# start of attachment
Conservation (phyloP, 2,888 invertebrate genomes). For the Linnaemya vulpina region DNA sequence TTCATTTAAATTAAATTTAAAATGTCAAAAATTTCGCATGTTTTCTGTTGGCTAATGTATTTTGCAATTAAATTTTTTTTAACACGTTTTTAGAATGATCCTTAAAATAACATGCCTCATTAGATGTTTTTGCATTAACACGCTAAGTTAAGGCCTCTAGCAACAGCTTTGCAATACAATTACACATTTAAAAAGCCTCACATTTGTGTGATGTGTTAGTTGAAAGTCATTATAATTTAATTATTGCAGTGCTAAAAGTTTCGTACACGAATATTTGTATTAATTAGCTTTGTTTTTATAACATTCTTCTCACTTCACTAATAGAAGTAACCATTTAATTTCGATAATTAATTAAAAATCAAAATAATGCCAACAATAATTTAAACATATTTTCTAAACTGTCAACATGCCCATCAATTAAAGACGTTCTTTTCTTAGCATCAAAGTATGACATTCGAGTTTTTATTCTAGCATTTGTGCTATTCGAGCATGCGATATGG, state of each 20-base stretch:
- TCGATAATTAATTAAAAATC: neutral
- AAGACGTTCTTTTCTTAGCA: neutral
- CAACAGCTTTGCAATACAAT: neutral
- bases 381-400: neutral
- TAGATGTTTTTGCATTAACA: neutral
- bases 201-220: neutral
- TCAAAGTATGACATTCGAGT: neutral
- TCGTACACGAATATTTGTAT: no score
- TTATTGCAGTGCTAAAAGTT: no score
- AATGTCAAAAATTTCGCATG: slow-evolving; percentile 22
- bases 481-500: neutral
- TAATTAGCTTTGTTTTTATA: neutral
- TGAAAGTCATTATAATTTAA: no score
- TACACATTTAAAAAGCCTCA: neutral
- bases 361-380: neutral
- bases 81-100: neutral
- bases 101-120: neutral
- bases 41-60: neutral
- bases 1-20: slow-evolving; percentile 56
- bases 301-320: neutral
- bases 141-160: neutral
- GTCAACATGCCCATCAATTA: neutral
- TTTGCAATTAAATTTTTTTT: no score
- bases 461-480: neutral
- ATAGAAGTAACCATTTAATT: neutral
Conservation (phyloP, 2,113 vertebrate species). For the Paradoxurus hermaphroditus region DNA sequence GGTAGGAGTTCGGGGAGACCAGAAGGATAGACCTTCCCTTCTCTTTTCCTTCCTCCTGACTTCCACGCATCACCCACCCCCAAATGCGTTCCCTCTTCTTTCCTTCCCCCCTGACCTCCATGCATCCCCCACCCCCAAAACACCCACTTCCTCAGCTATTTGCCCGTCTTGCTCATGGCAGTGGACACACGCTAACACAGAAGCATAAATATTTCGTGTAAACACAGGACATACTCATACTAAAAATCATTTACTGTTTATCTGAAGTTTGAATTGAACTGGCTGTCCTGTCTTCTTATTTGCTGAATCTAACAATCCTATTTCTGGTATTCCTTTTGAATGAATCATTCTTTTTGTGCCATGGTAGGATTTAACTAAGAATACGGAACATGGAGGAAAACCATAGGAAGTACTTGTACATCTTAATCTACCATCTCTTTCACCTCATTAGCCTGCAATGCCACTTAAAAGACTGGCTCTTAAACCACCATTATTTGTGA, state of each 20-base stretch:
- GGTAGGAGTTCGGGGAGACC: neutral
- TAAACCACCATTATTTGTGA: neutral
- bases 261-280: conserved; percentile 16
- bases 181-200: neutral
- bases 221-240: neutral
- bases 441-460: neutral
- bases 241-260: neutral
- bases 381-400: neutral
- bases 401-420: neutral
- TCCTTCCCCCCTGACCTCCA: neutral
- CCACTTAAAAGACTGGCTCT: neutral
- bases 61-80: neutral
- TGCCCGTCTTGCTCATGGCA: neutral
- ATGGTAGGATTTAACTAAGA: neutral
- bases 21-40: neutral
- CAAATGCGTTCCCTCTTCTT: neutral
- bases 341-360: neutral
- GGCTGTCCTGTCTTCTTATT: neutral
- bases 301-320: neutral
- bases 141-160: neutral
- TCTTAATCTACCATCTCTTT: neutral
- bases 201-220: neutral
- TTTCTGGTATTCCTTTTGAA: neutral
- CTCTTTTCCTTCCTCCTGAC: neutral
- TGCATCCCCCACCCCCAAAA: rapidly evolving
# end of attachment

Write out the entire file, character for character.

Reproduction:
Conservation (phyloP, 2,888 invertebrate genomes). For the Linnaemya vulpina region DNA sequence TTCATTTAAATTAAATTTAAAATGTCAAAAATTTCGCATGTTTTCTGTTGGCTAATGTATTTTGCAATTAAATTTTTTTTAACACGTTTTTAGAATGATCCTTAAAATAACATGCCTCATTAGATGTTTTTGCATTAACACGCTAAGTTAAGGCCTCTAGCAACAGCTTTGCAATACAATTACACATTTAAAAAGCCTCACATTTGTGTGATGTGTTAGTTGAAAGTCATTATAATTTAATTATTGCAGTGCTAAAAGTTTCGTACACGAATATTTGTATTAATTAGCTTTGTTTTTATAACATTCTTCTCACTTCACTAATAGAAGTAACCATTTAATTTCGATAATTAATTAAAAATCAAAATAATGCCAACAATAATTTAAACATATTTTCTAAACTGTCAACATGCCCATCAATTAAAGACGTTCTTTTCTTAGCATCAAAGTATGACATTCGAGTTTTTATTCTAGCATTTGTGCTATTCGAGCATGCGATATGG, state of each 20-base stretch:
- TCGATAATTAATTAAAAATC: neutral
- AAGACGTTCTTTTCTTAGCA: neutral
- CAACAGCTTTGCAATACAAT: neutral
- bases 381-400: neutral
- TAGATGTTTTTGCATTAACA: neutral
- bases 201-220: neutral
- TCAAAGTATGACATTCGAGT: neutral
- TCGTACACGAATATTTGTAT: no score
- TTATTGCAGTGCTAAAAGTT: no score
- AATGTCAAAAATTTCGCATG: slow-evolving; percentile 22
- bases 481-500: neutral
- TAATTAGCTTTGTTTTTATA: neutral
- TGAAAGTCATTATAATTTAA: no score
- TACACATTTAAAAAGCCTCA: neutral
- bases 361-380: neutral
- bases 81-100: neutral
- bases 101-120: neutral
- bases 41-60: neutral
- bases 1-20: slow-evolving; percentile 56
- bases 301-320: neutral
- bases 141-160: neutral
- GTCAACATGCCCATCAATTA: neutral
- TTTGCAATTAAATTTTTTTT: no score
- bases 461-480: neutral
- ATAGAAGTAACCATTTAATT: neutral
Conservation (phyloP, 2,113 vertebrate species). For the Paradoxurus hermaphroditus region DNA sequence GGTAGGAGTTCGGGGAGACCAGAAGGATAGACCTTCCCTTCTCTTTTCCTTCCTCCTGACTTCCACGCATCACCCACCCCCAAATGCGTTCCCTCTTCTTTCCTTCCCCCCTGACCTCCATGCATCCCCCACCCCCAAAACACCCACTTCCTCAGCTATTTGCCCGTCTTGCTCATGGCAGTGGACACACGCTAACACAGAAGCATAAATATTTCGTGTAAACACAGGACATACTCATACTAAAAATCATTTACTGTTTATCTGAAGTTTGAATTGAACTGGCTGTCCTGTCTTCTTATTTGCTGAATCTAACAATCCTATTTCTGGTATTCCTTTTGAATGAATCATTCTTTTTGTGCCATGGTAGGATTTAACTAAGAATACGGAACATGGAGGAAAACCATAGGAAGTACTTGTACATCTTAATCTACCATCTCTTTCACCTCATTAGCCTGCAATGCCACTTAAAAGACTGGCTCTTAAACCACCATTATTTGTGA, state of each 20-base stretch:
- GGTAGGAGTTCGGGGAGACC: neutral
- TAAACCACCATTATTTGTGA: neutral
- bases 261-280: conserved; percentile 16
- bases 181-200: neutral
- bases 221-240: neutral
- bases 441-460: neutral
- bases 241-260: neutral
- bases 381-400: neutral
- bases 401-420: neutral
- TCCTTCCCCCCTGACCTCCA: neutral
- CCACTTAAAAGACTGGCTCT: neutral
- bases 61-80: neutral
- TGCCCGTCTTGCTCATGGCA: neutral
- ATGGTAGGATTTAACTAAGA: neutral
- bases 21-40: neutral
- CAAATGCGTTCCCTCTTCTT: neutral
- bases 341-360: neutral
- GGCTGTCCTGTCTTCTTATT: neutral
- bases 301-320: neutral
- bases 141-160: neutral
- TCTTAATCTACCATCTCTTT: neutral
- bases 201-220: neutral
- TTTCTGGTATTCCTTTTGAA: neutral
- CTCTTTTCCTTCCTCCTGAC: neutral
- TGCATCCCCCACCCCCAAAA: rapidly evolving